I don’t think I really hate this man, I think I just don’t understand him.  I’m forced into a normal that isn’t my own, a culture I don’t understand.  I have a rash on my foot.  I almost run out the door to get to my car after work. I sort of dash out the door, trying not to glance back. Trying to get as far, far, far as I can get from normal.


Little hidden things

I’ve written something for you. I started my new job, in the last…fortnight.
been reading Hopkins & Dylan Thomas…. tip of the hat, as they say.

Softening Blow

Throw down your green hospital gown,
(they call it a gown), your paper ball gown,

you’re shimmering hospital royalty, wear sequins
at midnight…. throw down your glass, Cinderella’s
slipper slips from the gurney….

I limp to a windowless building, six months
seeing no one. Gates close behind me, phone silent
in my car. Swirls of prairie sunflowers, a Van Gogh
swirl of sky, clouds drop, mountains distant chopped
by frantic sheets of rain.
Red blood screams up the needle,
in the windowless wall, I see you again, in pain.
Forced to a silent briefing, a meeting, once more, from
before, from a time ago. Loud and hollow, memory
a yellow bulb.

I am signing my name, I am pressing buttons to enter
a door.  I am king of the doors, my fingers make gold
from microbes in the air. Seven clocks rest

in the windowless screen,
rest.  Pull up!

like a fighter plane, pull up
the sheets, blanket, curtains, the patient needs
rest. Pull up,
dreams of flying, of wings on

small horses. Dreams of white sails.
Dreams of men charting constellations.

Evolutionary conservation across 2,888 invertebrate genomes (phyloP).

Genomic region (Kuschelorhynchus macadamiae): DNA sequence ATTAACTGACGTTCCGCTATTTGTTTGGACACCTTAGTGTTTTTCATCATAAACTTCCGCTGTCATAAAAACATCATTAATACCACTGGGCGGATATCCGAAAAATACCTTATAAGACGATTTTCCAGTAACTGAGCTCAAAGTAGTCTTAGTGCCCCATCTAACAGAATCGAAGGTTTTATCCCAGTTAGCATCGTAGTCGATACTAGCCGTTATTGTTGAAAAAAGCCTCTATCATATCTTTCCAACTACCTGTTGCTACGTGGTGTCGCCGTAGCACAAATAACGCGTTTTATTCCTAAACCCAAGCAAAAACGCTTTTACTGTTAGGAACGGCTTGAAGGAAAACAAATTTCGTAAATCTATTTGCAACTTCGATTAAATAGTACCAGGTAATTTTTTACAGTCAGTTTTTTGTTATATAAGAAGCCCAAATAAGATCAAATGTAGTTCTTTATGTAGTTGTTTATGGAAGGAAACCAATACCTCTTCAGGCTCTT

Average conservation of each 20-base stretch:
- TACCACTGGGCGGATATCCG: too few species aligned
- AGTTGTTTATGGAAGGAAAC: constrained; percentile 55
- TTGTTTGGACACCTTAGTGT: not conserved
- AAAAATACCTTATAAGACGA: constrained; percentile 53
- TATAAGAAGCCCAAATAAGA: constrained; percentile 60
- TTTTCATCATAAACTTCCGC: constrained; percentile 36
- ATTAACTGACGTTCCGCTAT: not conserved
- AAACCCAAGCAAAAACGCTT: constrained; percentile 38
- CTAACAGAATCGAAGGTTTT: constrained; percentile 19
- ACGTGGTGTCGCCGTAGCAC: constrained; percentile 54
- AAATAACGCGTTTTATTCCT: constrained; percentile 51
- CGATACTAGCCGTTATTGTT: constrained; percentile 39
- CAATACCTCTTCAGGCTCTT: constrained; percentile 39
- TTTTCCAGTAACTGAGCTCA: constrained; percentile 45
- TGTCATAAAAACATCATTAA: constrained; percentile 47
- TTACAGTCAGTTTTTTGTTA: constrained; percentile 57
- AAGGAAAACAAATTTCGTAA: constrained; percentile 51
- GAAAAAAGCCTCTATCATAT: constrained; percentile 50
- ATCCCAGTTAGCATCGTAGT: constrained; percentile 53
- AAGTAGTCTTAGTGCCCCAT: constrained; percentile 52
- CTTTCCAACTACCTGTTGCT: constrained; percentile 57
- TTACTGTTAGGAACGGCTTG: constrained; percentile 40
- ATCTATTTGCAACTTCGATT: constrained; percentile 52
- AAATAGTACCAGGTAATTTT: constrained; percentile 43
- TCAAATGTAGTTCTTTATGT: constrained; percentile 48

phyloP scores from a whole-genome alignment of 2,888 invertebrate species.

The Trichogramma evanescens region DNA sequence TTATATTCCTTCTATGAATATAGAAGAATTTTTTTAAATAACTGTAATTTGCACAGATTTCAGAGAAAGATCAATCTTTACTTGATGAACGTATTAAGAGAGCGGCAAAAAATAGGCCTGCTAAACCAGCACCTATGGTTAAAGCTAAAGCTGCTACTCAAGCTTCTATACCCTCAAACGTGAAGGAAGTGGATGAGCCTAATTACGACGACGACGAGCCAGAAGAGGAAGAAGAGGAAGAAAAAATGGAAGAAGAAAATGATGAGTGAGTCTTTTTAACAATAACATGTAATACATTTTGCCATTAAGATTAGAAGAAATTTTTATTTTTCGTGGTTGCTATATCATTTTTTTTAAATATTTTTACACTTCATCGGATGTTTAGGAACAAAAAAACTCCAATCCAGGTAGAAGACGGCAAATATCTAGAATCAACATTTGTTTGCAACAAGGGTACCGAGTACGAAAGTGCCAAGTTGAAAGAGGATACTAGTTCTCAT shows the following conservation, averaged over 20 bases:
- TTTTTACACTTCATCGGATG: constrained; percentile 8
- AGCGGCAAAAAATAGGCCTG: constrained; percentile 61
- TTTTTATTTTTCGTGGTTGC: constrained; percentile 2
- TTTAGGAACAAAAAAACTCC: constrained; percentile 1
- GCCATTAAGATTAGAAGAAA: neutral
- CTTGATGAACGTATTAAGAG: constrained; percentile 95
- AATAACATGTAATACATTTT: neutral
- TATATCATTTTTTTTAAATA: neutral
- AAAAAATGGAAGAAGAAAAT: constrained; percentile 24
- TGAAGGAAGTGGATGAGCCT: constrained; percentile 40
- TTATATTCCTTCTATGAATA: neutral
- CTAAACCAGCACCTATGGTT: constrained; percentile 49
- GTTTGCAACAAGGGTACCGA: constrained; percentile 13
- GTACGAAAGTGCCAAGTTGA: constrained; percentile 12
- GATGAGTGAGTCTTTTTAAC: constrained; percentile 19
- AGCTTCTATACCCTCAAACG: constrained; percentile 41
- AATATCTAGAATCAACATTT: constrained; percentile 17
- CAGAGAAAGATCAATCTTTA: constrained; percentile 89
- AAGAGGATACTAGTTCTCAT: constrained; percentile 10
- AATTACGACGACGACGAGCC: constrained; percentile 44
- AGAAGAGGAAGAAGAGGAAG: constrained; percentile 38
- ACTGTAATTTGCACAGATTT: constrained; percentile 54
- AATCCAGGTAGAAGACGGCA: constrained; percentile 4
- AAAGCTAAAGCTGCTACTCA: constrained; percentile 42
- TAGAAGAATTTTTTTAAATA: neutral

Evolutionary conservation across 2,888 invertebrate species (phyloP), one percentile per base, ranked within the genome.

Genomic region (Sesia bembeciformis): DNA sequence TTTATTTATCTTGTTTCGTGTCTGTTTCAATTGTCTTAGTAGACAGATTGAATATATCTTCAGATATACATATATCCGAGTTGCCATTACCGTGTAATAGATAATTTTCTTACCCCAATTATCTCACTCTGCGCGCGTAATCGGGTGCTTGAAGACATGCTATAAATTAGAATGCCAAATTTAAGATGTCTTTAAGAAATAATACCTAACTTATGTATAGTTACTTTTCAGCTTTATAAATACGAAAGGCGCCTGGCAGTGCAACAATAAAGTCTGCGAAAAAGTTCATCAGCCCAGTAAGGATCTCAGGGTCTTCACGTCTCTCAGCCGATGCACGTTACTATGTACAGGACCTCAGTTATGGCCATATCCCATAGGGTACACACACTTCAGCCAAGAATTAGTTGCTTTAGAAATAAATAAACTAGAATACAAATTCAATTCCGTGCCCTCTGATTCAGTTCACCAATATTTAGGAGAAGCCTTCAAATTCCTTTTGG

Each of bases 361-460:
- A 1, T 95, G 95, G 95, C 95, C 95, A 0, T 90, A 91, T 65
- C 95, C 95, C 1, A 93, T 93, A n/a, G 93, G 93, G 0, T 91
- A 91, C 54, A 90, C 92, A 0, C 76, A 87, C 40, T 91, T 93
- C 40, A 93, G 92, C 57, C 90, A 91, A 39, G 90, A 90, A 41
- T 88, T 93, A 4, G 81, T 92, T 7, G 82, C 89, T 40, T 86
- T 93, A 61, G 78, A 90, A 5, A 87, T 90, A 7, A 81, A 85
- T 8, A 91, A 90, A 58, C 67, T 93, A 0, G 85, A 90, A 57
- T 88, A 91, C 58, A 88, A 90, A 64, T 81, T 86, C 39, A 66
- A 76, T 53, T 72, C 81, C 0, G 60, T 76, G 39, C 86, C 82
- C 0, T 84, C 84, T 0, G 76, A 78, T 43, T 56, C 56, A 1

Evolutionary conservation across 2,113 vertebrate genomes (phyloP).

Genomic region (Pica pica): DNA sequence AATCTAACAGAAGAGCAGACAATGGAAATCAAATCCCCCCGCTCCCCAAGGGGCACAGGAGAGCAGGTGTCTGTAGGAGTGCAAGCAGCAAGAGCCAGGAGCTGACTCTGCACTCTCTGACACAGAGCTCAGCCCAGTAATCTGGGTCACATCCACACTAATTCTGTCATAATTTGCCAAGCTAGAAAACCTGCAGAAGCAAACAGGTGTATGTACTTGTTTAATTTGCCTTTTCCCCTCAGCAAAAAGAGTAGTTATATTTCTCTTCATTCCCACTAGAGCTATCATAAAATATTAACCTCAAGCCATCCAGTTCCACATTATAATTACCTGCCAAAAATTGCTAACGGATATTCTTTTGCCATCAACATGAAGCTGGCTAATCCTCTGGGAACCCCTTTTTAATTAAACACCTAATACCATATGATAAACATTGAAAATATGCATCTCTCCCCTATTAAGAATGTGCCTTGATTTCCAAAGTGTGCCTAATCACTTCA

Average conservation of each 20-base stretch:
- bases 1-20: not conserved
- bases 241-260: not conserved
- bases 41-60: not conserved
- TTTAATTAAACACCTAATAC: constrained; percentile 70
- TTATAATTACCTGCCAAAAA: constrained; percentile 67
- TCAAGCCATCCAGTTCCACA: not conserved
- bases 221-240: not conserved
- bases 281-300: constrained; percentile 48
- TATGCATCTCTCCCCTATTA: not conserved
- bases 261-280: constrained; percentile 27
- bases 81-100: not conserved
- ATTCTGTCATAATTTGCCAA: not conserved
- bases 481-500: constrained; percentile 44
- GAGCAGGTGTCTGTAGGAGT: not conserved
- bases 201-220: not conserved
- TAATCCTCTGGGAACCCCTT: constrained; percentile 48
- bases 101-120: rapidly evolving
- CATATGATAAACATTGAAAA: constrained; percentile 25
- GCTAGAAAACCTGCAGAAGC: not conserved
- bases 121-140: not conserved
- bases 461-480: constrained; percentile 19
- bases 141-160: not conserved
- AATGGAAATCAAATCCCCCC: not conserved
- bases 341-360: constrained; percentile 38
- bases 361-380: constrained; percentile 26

Dreams of drums & firelight dances.
Dream wolves wait at the treeline.
Dreams of time machines & blue satellites.
Dreams of voices yelling, embraces, dancing
in our business suits, our war heels, our plastic faces.
Nurses run to the sound of your voice, nurses

I grit my teeth. Crisp winter, empty screen waiting
for someone
To yell my own name. Show me
faces in mirrors, my face twice, chains
wrap my neck, weighted or faces
dark, behind glass?  (My heart is uneven.)
Reflections turn green as the day young,
with withered apples, how serious we become.
My pen bends, my mouse runs up the clock…hickory,
dickory, tick, tock. Hickory, dickory, dock.
Uneven as a day. Guards
quick-step past the bus stop. Wait, I must
wait.   My prison is my hospital, is my bus ride home.

My black slipper falls from the steps of the bus….down
(down the steps of or with)
Your heartbeat. Your heartbeat, your-
My long shadow precedes me at the portal.
Keypad whispers, I put in numbers.
I cut off my ear for your call.
Poem for the sick,
patient at a military base.

You sparkling morning grass
at the parking lot’s end.   Sunflowers
climb bright in the distant fields.